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Phenomenal photography, dynamic directing, energized editing, and moronic marketing highlight the top 3 commercials at the Cannes festival. Scott G points out a few things the advertising managers overlooked when approving these low-concept productions.

Each of the top three commercials at the 2006 Cannes International Advertising Festival is beautifully produced. If I was involved with the directing, photography, editing, sound, or special effects of any of these spots, they would hold a proud place on my demo.

But if I had anything to do with approving the production of these monstrosities, and thus harming my company’s marketing, positioning, and sales, I would hang my head in shame.

From bad to worse, here are the three (title/advertiser/product) spots:

“BALLS” SONY BRAVA
We’re in a modern city. Colored balls bounce down the street and rain from the sky. (Dramatic pause) That’s it. It’s pretty. Beautiful, even. Hell, it’s so jarringly lovely that it borders on the surrealistic. But there’s no actual content. It’s just colored balls bounding everywhere. Oh yeah, there’s some droning, whiny, shoegazing alt-rock blather on the soundtrack.

At the end, there’s an image of a TV screen. And some titles: “Sony Brava. Colour like no other.”

Okay, what is a Sony Brava? The commercial doesn’t say. If it’s a new TV screen that offers improved color, it seems like a side-by-side comparison between Brava and an ordinary screen would be the way to go. Which you cannot do in a TV spot; you need to use magazines or direct mail and ultimately get people to go see a product demo.

I mean, think about it: what is the point of making a commercial for your new color screen if I’m going to be watching it on my current color screen?

“CHOIR” HONDA CIVIC
People are on stage, holding sheet music and being lead by a conductor. But they are not singing. They are making car noises. So we cut to images of a car zipping around the countryside. To the sounds of the choir making sounds of a car.

So we can all see how this helps to sell the new Toyota. Oops, I mean Hyundai. Uh, Subaru. No, Honda! Sorry. There were a LOT of images of the choir and frankly, I didn’t really get much info on the automobile other than the fact that the engine makes noise, and the sunroof makes noise, and the wind makes noise, and the tires make noise, and the wipers make noise, etc.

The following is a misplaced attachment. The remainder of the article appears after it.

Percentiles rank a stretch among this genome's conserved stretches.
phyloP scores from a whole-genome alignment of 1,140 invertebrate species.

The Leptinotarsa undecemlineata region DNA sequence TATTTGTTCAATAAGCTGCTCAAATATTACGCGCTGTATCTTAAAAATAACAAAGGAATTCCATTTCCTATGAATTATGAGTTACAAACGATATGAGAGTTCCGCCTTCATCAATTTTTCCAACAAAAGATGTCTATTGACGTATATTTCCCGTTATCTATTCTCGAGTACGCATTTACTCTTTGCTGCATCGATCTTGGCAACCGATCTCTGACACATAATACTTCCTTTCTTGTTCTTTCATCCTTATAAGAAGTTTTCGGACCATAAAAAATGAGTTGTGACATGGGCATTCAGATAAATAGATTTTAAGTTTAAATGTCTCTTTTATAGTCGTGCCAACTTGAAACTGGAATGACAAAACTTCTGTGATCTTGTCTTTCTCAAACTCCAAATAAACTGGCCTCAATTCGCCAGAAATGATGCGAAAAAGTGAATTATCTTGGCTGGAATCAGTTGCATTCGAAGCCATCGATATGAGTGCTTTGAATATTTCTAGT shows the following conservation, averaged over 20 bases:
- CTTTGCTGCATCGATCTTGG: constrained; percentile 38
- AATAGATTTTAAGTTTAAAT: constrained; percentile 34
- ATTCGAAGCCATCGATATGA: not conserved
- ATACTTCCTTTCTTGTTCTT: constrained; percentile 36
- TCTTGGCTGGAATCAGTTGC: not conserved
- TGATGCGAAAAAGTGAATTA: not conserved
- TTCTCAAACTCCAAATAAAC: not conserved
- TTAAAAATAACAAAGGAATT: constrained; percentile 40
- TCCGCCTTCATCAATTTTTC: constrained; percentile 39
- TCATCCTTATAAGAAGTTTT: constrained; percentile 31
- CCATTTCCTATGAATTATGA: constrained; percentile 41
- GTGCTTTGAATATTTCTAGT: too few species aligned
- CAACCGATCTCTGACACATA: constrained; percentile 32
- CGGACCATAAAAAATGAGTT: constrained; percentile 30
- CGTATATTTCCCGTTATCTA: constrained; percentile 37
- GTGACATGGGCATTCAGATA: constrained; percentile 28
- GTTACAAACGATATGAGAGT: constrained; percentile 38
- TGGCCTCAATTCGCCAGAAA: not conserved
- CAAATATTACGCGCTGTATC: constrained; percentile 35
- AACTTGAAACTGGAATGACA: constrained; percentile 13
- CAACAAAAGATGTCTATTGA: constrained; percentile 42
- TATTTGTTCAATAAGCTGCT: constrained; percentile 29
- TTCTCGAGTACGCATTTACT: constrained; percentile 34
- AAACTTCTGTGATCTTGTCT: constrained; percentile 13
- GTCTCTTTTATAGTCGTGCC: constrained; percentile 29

At the end, a title identifies the car and adds “The power of dreams.” Which has nothing to do with the car, the model, the choir, or the commercial.

The power of dreams? There was a time when some people dreamt of world peace, not an economy car that hums.

Perhaps a number of you, upon learning of this concept, said to yourself, “Hey, that’s like Michael Winslow making all those sound effects in the ‘Police Academy’ movies.”

It’s a shame, really, because the spot itself has tension, excitement and a powerful sense of drama and style. As a short film, it is superb. As a marketing tool, it is stupid.

“NOITULOVE” GUINNESS STOUT
First, let me say that I like Guinness Stout. Which means I’ve been embarrassed for quite some time now by their brain-dead slipshod animated spots that feature two cretins shouting “Brilliant!” at each other.

So this new commercial is at least a step in the right direction. Except that it’s a whole bunch of backward steps. Here’s what happens in the spot: we see some guys in a pub drinking Guinness Stout. The film runs backwards (ooh, those clever filmmakers!) so the men exit the bar and move back in time until they are primordial creatures. A title informs us that some things are worth waiting for.

Uh-huh. What’s the opposite of “Brilliant”? That describes the marketing team at Guinness for approving this woefully expensive dreck. What’s the ultimate message of this commercial? Drink Guinness for the slime of your life?

Those of us who enjoy Guinness know that it takes longer to draw a Stout than most other beverages. Several minutes more. It’s part of the charm of the brew. Which means that “some things are worth waiting for” is a reasonable starting point for an ad. But taking people back through eons of time is ridiculous.

The “cleverness” of the concept is apparent in the title of the spot: evolution spelled backwards. Hey, Guinness, here’s another clever word for you: Ycoidi!

(NOTE: Yes, we realize it’s the Sony Bravia. Calling it Brava was a poor excuse for a dim-witted joke about the fact that the logo design was not, um, quite as clean as it might have been. I know, I know, it was juvenile. But don’t take us to task for being lisdexic or for making typoz, both of which are true, but the fact-checking gnomes usually catch most of that stuff, most of the tome.)

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John Scott G, an admitted word nerd, writes books, plays, screenplays, and political commentary. Author of “Area Code 666,” “Secret Sex,” and “Ambient Deviant Speedmetal Polka,” Mr. G also writes under the pseudonym Gerald Laurence. Every day he happily rubs a few phrases up against each other to create sparks in your brain. You’re welcome.

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